Issues related to health and hygiene, including coronavirus infections and vaccines, were viewed as the highest priority issue for the election by both male and female respondents, indicating heightened interest in the pandemic among this age group. Broken down by male and female respondents, women were also interested in issues related to the rights and protection of children and issues related to LGBTQ individuals, while men were interested in issues related to disaster response, education, and schools.
    Among measures that respondents thought would increase their own inclination to vote, internet voting ranked highest. Television was the main source of information for politics and elections, with more than twice the number of responses compared with internet news and newspapers, showing a trend of differentiation in media use among young people.

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    The SignTown entry page

    A media event was held at The Nippon Foundation’s head office in Tokyo on September 22 to mark the official launch of the SignTown game for teaching sign language, jointly developed by The Nippon Foundation and The Chinese University of Hong Kong in collaboration with Google and Kwansei Gakuin University. Since the launch of the beta version in May, roughly 8,500 people have used the site, and various improvements have been made based on their feedback. The launch was timed to coincide with the International Day of Sign Languages on September 23, which was a public holiday in Japan.

  • Back to Blue Logo

    Back to Blue, an ocean health initiative of The Nippon Foundation and Economist Impact, has released the first edition of its Plastics Management Index (PMI). The index ranks 25 countries worldwide across five continents, assessing the capacity of a country to minimize plastics mismanagement while promoting the optimal production and use of plastic as a resource. The index comprises three pillars – governance, existing systemic capacity, and stakeholder engagement – measured across 12 indicators and 44 individual sub-indicators.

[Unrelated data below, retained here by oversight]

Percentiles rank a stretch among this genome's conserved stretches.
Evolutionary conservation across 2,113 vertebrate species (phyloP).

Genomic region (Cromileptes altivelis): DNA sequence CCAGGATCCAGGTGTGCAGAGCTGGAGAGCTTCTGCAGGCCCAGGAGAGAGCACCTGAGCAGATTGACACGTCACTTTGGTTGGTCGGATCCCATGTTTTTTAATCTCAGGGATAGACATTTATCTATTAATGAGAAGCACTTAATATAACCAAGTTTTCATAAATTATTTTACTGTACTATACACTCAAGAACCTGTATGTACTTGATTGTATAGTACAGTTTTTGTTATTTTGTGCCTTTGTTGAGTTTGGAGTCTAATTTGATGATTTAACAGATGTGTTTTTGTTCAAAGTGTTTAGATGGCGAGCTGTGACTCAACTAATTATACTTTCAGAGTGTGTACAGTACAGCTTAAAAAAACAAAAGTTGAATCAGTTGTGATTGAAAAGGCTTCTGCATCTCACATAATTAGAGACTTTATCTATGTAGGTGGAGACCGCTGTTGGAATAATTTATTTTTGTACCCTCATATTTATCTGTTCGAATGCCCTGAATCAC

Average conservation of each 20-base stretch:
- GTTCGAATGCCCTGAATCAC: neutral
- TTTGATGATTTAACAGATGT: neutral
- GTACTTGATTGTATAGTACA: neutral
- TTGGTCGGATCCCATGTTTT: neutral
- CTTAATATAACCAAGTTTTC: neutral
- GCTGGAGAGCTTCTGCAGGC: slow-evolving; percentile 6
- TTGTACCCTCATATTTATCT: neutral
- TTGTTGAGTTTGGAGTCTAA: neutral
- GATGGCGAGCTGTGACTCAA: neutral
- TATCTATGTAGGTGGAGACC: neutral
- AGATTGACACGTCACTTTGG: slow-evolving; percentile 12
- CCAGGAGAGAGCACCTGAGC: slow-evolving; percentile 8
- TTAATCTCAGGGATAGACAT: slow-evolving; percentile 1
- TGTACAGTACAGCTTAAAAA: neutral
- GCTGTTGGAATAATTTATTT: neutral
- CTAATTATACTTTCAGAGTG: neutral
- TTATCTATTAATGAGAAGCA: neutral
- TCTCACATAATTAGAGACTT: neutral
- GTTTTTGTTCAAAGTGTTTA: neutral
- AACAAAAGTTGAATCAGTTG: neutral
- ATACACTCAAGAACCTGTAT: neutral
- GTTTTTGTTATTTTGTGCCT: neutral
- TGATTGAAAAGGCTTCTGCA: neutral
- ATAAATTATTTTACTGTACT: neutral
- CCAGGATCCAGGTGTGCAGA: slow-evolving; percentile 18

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    The Nippon Foundation Chairman Yohei Sasakawa (left) and Osaka University President Shojiro Nishio at the press conference

    At a joint press conference held on September 14, The Nippon Foundation and Osaka University announced The Nippon Foundation – Osaka University Infectious Disease Project to establish a center for general research on infectious diseases. The project is being launched to address the social issue of emerging infectious diseases as highlighted by the ongoing coronavirus pandemic.

  • MetLife Insurance K.K. (MetLife Japan) and The Nippon Foundation today announced a partnership between MetLife Foundation and The Nippon Foundation to support hospices and home-care nursing centers across Japan in response to the coronavirus pandemic.

  • The Nippon Foundation and MetLife Insurance K.K. (“MetLife Japan”), representing MetLife Foundation, have announced the launch of “MetLife Foundation x The Nippon Foundation: ‘Better Life Better Place’ for the Elderly and Children,” a program to develop twelve care facilities for older persons and children across Japan by the end of 2024.

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    The city of Hakodate, as seen from Mount Hakodate